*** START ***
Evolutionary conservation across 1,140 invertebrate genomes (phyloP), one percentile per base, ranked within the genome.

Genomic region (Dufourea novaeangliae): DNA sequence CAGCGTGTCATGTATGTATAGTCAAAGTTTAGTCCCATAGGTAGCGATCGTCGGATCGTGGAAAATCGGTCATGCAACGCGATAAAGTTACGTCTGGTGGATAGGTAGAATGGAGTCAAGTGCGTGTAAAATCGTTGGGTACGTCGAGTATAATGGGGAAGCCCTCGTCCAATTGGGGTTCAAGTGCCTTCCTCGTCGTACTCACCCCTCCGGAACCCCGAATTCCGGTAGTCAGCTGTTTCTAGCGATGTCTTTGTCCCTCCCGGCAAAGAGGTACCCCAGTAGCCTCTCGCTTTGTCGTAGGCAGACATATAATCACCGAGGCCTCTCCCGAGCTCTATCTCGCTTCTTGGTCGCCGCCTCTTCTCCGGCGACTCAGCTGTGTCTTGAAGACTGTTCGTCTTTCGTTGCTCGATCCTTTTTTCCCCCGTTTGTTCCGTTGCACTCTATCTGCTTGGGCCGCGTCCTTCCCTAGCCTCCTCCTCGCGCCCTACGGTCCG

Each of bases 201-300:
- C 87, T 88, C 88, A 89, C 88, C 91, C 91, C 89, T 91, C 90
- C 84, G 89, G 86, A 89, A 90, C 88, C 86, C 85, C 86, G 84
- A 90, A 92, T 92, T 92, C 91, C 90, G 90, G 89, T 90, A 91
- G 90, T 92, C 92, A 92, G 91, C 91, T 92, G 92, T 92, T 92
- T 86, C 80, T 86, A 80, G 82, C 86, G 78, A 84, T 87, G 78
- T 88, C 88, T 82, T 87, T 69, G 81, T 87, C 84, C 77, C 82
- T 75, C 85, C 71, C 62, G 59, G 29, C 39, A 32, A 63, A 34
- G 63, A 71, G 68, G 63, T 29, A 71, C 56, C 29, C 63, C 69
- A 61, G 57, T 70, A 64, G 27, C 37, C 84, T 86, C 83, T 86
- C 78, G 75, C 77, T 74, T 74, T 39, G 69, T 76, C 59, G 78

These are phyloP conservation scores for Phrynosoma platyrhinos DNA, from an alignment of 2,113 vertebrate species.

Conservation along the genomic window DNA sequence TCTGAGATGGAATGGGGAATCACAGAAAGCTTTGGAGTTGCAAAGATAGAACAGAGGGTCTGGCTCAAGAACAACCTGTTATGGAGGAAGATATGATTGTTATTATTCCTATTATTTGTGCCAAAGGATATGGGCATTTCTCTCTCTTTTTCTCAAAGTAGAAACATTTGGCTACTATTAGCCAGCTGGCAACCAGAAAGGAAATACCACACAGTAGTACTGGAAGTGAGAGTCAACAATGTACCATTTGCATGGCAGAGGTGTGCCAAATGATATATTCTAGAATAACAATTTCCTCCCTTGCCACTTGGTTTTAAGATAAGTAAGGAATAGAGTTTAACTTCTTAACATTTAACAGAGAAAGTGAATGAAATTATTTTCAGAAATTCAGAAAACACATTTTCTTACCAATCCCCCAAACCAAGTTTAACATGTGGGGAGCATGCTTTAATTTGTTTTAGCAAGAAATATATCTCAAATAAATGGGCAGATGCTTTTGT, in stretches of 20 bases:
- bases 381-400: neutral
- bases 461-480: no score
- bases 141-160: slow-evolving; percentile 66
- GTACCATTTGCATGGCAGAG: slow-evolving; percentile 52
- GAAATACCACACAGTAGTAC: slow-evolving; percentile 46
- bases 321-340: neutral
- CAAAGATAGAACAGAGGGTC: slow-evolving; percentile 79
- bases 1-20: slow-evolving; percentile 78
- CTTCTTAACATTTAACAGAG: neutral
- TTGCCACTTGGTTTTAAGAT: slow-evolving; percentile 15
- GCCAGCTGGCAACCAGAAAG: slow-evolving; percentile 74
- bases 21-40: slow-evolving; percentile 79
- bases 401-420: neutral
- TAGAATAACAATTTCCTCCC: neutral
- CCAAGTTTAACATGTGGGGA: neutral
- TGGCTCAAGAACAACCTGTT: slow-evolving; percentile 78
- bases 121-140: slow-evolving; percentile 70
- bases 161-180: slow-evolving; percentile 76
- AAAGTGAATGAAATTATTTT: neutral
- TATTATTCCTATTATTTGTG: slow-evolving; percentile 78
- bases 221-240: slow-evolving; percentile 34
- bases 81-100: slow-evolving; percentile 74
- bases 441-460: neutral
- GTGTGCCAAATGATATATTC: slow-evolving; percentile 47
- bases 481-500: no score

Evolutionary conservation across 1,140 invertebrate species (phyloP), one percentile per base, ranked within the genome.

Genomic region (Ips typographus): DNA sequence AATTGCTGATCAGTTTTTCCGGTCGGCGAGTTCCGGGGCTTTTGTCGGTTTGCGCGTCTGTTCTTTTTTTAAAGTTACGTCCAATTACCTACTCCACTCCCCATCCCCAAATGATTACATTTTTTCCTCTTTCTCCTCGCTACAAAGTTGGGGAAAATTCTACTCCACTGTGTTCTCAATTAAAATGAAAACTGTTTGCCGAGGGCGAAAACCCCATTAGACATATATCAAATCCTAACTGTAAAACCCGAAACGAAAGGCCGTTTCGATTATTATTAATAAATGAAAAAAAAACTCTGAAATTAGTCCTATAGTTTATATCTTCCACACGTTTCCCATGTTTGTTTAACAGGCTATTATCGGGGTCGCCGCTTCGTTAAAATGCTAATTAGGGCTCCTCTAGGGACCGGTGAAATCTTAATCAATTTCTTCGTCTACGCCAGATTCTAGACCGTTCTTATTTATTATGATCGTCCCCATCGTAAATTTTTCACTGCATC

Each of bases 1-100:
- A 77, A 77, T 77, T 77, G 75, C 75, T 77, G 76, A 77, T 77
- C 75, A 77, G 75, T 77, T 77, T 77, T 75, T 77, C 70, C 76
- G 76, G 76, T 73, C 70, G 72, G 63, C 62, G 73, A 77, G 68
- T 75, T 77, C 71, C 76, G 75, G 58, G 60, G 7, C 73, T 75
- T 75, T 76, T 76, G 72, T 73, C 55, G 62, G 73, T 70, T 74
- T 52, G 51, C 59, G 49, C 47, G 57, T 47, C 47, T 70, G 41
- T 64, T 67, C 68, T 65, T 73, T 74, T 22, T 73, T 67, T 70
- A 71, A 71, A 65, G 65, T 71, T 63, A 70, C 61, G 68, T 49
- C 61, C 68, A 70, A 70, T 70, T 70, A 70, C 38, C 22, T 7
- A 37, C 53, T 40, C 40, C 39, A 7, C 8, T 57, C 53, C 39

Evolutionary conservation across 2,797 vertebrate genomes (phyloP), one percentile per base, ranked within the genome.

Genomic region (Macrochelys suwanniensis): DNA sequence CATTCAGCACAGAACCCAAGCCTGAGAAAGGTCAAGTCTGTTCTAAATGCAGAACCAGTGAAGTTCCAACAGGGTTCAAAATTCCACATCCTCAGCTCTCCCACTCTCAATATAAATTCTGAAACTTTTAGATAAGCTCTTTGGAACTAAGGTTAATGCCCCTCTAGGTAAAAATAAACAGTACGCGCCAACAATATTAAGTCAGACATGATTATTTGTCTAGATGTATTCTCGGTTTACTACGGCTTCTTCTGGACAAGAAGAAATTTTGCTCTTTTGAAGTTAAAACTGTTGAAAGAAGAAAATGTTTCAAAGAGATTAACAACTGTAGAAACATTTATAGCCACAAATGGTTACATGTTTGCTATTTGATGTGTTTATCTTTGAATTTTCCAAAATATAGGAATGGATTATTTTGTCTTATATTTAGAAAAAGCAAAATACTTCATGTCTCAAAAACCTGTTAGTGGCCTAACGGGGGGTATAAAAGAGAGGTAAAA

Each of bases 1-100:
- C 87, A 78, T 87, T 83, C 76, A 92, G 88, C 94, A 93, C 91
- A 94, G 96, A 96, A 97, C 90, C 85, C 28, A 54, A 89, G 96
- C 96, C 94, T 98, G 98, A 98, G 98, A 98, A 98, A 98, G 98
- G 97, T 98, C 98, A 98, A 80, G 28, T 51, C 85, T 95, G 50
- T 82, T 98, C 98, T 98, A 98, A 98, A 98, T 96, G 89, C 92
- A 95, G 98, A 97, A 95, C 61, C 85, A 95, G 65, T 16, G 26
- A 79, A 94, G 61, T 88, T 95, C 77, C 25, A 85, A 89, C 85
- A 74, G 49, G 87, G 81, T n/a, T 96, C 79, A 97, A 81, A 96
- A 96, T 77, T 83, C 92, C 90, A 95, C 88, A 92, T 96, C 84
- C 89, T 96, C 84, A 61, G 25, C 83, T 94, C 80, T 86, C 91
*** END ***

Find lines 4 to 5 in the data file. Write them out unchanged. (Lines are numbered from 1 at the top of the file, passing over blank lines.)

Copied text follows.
- C 87, T 88, C 88, A 89, C 88, C 91, C 91, C 89, T 91, C 90
- C 84, G 89, G 86, A 89, A 90, C 88, C 86, C 85, C 86, G 84